Aug 25 2009

From One Man

Maybe it was a lack of caffeine. Maybe it was low blood sugar. No one really knows why, but at the dawn of the so-called Enlightenment, Isaac La Peyrère totally flubbed his reading of Romans 5:12-14. This momentary lapse of reason added fuel to the smoldering embers of two seemingly unrelated ideas: higher criticism and colonial racism.[1]

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Jul 22 2009

The Myth of the Noble Green Savage

While growing up in New Zealand I was taught to despise the coming of the European to these pristine southern isles. He hunted the seals to near extinction. He destroyed the ancient forests in his clumsy attempt to harvest the mighty kauri trees. His animals decimated species that lacked a natural defense against predation. In short, the white man was a blight upon the land. By way of contrast, the indigenous Māori lived in peace and harmony with the Earth while respecting the trees and mountains as sacred objects and places.

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Jul 18 2009

Can Humanists Offer the Good Life?


Though we consider the religious forms and ideas of our fathers no longer adequate, the quest for the good life is still the central task for mankind. Humanist Manifesto I, 1933 [1]

Happiness and the creative realization of human needs and desires, individually and in shared enjoyment, are continuous themes of humanism. We strive for the good life, here and now. Humanist Manifesto II, 1973 [2]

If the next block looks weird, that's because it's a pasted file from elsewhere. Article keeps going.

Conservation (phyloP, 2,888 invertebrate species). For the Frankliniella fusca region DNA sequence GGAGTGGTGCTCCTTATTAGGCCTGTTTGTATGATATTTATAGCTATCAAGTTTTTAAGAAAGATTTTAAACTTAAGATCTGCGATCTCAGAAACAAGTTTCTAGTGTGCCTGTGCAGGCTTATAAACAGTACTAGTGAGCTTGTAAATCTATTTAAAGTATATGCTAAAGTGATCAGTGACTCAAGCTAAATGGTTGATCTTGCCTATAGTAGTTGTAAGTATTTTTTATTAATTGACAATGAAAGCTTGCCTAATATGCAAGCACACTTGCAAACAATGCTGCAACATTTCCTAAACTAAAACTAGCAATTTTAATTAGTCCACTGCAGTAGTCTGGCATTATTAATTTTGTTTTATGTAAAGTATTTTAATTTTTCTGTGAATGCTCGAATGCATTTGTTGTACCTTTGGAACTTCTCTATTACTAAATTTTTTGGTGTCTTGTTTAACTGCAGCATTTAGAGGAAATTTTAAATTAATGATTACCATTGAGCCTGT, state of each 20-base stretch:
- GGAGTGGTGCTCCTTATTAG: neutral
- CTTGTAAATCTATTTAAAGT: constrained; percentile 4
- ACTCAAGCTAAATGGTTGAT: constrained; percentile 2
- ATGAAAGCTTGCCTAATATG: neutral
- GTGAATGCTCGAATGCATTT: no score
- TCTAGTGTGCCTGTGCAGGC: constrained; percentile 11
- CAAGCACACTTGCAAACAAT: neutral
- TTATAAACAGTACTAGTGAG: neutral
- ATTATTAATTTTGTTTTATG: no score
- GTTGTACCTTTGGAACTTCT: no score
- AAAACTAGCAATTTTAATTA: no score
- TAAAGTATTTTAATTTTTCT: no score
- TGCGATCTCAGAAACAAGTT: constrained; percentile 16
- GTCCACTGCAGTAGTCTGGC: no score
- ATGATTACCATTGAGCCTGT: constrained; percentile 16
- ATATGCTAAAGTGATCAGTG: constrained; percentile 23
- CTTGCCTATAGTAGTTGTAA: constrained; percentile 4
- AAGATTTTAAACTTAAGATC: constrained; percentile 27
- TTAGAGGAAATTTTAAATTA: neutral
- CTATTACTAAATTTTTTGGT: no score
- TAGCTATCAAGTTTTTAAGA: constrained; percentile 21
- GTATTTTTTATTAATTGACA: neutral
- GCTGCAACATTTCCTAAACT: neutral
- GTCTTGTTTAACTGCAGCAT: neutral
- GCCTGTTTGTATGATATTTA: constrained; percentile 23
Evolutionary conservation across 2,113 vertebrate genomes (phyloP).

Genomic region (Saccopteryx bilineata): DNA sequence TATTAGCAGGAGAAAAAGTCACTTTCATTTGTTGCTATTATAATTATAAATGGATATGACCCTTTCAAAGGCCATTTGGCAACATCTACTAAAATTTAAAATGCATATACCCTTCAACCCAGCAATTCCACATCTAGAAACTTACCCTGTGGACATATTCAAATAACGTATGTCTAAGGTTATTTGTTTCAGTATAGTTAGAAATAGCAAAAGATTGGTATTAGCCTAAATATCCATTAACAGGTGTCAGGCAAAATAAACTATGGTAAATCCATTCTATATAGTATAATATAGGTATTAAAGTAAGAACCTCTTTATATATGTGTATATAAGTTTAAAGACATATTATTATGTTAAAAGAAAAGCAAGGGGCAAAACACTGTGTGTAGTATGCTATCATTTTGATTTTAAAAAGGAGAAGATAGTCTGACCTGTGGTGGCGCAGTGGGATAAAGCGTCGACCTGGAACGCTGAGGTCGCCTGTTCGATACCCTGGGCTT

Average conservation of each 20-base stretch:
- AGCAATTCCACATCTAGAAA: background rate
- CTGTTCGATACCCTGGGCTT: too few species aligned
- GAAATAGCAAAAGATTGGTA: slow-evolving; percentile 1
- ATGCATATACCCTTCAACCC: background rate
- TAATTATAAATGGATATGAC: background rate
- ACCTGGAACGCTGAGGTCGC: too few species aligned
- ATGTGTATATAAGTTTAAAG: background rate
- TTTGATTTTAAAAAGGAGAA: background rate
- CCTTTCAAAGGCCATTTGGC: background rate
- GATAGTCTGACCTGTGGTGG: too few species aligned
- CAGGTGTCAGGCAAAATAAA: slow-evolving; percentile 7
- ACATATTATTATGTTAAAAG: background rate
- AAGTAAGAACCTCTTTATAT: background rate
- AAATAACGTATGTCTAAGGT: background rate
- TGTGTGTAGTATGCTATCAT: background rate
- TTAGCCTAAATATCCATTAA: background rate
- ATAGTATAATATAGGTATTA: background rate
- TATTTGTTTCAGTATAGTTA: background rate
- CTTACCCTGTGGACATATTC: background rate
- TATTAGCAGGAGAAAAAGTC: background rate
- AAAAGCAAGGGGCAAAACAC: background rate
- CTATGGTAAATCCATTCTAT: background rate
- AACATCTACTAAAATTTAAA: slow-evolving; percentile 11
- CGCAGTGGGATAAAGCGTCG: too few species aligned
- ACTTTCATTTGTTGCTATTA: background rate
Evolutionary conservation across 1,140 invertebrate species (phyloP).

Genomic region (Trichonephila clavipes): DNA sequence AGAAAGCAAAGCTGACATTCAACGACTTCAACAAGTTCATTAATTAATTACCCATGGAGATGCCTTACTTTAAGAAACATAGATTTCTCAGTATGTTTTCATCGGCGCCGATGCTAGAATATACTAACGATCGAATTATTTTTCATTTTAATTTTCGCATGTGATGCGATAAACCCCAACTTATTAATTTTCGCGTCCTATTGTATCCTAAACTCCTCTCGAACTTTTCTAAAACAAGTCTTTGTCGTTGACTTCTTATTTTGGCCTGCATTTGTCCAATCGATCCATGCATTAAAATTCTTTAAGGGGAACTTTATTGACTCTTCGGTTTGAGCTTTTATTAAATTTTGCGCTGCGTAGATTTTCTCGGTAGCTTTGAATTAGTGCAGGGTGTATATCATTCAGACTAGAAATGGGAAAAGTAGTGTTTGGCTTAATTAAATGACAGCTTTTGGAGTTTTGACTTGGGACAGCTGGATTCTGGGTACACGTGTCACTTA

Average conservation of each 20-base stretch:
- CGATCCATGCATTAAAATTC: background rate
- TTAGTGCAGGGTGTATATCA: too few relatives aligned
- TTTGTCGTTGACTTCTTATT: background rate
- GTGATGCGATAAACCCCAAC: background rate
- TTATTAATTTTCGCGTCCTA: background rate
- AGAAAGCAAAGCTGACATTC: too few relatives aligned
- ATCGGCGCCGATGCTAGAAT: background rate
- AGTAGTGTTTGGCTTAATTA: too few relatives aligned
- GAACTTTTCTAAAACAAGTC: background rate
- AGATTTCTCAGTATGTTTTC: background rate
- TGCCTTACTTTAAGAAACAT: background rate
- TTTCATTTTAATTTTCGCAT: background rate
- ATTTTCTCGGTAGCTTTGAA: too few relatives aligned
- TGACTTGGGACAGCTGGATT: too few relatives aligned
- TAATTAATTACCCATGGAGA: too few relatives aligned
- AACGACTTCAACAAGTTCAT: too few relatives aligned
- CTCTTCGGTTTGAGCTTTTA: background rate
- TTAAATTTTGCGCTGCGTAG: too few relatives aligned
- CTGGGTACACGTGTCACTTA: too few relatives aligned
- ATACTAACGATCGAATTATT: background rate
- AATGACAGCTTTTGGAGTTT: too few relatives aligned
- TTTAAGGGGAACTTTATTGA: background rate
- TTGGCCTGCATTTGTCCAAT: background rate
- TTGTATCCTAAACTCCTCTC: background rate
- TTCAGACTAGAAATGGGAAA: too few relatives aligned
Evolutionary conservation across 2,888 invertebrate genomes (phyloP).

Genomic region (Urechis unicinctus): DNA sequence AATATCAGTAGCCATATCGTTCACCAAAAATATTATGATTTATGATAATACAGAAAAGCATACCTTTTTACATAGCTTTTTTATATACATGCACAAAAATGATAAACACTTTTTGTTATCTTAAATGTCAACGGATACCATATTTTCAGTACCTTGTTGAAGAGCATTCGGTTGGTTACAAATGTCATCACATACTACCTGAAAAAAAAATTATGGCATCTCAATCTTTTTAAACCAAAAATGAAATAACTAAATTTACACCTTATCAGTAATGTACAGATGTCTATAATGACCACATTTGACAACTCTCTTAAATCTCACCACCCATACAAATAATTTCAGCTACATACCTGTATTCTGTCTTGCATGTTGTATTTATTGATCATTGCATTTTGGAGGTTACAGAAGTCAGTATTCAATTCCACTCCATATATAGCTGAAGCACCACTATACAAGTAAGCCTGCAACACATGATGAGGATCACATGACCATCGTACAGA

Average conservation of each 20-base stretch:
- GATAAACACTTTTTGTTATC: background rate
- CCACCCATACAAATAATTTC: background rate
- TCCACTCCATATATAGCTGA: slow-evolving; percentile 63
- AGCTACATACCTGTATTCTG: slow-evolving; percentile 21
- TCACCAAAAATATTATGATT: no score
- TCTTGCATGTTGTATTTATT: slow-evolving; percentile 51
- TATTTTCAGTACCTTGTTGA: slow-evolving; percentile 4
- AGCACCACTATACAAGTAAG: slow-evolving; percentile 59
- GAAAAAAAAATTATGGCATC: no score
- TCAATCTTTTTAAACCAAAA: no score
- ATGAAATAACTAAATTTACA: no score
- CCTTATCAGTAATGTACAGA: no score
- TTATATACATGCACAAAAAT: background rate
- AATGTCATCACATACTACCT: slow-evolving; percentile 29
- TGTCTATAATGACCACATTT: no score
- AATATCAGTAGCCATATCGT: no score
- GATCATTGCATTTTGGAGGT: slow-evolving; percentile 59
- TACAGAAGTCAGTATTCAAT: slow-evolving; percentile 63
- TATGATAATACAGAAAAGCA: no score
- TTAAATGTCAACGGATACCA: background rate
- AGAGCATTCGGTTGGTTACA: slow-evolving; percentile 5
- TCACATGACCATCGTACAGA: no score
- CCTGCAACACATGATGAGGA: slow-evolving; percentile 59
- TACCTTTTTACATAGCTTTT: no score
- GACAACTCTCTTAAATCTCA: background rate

Remy, the star of Ratatouille, is in love with food. His rat family is in love with food, too, but in a very different sense. Remy loves food for its smell, texture, taste and color. He loves food as an end in itself. He loves food as a medium of art. He loves food for the experiences it creates in others. For his brother rats, food is nothing more than a means to an end. Food satisfies their basic needs. Food relieves the pain of an empty stomach. Clearly, Remy stands out from the pack. He is inspired by the great Chef Gusteau who is spreading a bold and surprising message: “Anyone can cook.” If ‘anyone’ includes rats, Remy reasons, then there is nothing to stop him becoming a cook as well, and so the adventure begins.

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Mar 19 2009

Going Galt

A left-ward shift in American politics is triggering an intense reaction among libertarians and laissez faire capitalists. One sign of the growing foment is a renewed interest in Ayn Rand’s Atlas Shrugged (1957). In late February, the Ayn Rand Center for Individual Rights was reporting record sales. Protestors were holding up signs proclaiming “Atlas Will Shrug.” Business owners and others were threatening to “go Galt” – a reference to the novel’s enigmatic John Galt. Like the Ayn Rand character, people are starting to dial back their production to teach the government a lesson about the value of entrepreneurship and innovation.[1]

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Sep 6 2008

Could’ve, Should’ve, Would’ve

[tab:Doing Justly]

Doing Justly

Entrapment is a nasty business. As much as we might want to put bad people away, law enforcement officials are not allowed to force someone’s hands through subterfuge or enticement. As we read in sixth chapter of Daniel, this is what the officials of Darius’ court were trying to do. They conspired to craft a law Daniel could not keep. Daniel knew exactly what was going on. He saw the trap, and walked straight in. The king was tricked into signing a law aimed squarely at his favorite minister.

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